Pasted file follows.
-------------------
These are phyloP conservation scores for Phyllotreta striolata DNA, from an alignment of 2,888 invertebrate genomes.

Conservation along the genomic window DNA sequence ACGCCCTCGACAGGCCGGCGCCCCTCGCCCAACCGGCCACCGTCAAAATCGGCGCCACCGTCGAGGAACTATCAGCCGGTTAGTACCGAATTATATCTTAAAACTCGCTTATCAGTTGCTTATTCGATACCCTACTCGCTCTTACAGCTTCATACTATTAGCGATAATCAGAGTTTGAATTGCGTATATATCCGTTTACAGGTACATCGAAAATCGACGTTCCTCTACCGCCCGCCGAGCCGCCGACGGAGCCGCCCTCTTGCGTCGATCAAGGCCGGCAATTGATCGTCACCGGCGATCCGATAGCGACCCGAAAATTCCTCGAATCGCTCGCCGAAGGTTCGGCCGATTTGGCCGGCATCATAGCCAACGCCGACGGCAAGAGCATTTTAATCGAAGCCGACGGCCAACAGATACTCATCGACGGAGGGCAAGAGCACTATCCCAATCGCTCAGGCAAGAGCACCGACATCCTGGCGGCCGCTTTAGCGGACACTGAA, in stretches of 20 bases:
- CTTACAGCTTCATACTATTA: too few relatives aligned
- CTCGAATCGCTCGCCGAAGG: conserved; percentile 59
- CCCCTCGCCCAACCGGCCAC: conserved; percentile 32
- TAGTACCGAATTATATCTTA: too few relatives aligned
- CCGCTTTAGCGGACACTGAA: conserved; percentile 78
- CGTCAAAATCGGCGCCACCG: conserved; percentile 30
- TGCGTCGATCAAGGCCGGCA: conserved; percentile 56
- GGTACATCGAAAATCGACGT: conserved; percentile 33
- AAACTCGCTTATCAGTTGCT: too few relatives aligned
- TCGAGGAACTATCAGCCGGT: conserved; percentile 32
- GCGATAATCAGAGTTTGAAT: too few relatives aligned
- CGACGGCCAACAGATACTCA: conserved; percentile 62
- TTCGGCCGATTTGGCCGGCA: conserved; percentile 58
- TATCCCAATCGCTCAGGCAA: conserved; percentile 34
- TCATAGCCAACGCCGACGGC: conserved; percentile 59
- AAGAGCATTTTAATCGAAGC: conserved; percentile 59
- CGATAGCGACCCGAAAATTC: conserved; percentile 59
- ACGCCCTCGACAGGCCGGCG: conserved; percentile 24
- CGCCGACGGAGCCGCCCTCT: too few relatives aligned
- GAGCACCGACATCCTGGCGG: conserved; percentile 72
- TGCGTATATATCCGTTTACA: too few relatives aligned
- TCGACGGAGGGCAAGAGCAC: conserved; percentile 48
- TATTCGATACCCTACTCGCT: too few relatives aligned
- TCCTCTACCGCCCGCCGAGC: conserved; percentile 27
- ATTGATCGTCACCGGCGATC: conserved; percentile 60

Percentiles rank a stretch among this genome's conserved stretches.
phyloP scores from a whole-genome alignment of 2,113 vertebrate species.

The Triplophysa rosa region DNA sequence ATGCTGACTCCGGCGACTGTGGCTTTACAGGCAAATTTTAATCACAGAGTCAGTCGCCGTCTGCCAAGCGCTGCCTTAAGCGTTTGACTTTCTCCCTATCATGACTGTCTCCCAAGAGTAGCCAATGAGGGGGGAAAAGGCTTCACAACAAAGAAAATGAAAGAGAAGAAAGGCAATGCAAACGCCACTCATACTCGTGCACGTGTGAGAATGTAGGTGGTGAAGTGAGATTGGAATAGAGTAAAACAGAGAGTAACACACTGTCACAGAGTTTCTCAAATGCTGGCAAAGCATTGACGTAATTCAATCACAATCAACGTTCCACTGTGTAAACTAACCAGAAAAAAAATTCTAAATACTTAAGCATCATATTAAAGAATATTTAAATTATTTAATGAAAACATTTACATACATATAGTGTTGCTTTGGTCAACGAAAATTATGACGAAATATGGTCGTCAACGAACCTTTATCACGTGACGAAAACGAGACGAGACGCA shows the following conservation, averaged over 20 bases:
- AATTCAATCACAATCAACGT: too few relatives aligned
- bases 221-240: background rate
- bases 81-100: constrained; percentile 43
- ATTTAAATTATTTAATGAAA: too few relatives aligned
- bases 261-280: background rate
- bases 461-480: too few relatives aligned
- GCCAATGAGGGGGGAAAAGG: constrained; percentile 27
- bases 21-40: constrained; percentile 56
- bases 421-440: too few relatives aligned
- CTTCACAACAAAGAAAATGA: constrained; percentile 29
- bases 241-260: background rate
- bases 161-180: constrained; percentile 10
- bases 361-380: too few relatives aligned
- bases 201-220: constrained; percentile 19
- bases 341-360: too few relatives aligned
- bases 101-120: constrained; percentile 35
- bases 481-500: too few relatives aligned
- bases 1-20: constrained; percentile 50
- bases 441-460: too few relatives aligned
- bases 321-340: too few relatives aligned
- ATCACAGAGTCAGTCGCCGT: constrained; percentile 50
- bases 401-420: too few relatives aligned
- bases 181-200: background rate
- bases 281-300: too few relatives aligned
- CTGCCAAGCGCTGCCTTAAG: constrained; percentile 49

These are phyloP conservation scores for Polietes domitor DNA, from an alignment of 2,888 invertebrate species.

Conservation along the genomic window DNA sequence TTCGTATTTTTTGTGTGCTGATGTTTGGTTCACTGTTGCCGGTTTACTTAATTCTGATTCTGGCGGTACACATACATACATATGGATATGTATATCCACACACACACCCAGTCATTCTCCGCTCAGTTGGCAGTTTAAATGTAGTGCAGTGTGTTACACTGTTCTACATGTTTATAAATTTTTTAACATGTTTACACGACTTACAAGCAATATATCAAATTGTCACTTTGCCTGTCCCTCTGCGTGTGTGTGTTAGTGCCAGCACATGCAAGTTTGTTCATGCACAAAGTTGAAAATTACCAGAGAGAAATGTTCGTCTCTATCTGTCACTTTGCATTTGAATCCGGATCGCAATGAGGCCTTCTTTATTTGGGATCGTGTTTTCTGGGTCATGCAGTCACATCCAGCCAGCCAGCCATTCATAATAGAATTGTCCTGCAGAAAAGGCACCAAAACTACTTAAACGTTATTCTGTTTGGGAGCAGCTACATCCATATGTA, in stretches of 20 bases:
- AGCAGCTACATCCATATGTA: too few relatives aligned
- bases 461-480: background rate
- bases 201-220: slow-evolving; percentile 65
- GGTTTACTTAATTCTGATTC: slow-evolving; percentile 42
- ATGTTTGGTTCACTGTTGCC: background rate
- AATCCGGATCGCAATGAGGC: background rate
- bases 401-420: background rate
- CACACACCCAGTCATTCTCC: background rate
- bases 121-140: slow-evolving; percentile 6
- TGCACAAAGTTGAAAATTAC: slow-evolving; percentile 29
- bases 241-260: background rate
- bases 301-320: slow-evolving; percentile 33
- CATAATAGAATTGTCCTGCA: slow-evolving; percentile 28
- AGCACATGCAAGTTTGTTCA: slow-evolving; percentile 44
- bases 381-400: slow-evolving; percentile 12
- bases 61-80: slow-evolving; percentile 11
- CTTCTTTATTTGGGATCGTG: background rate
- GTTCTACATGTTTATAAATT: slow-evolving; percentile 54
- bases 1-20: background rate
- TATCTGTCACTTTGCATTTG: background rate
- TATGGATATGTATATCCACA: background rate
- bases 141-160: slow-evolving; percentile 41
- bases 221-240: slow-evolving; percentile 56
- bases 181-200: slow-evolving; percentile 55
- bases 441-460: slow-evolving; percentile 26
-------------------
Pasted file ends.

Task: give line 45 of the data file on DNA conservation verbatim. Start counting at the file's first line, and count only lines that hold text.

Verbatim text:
- bases 341-360: too few relatives aligned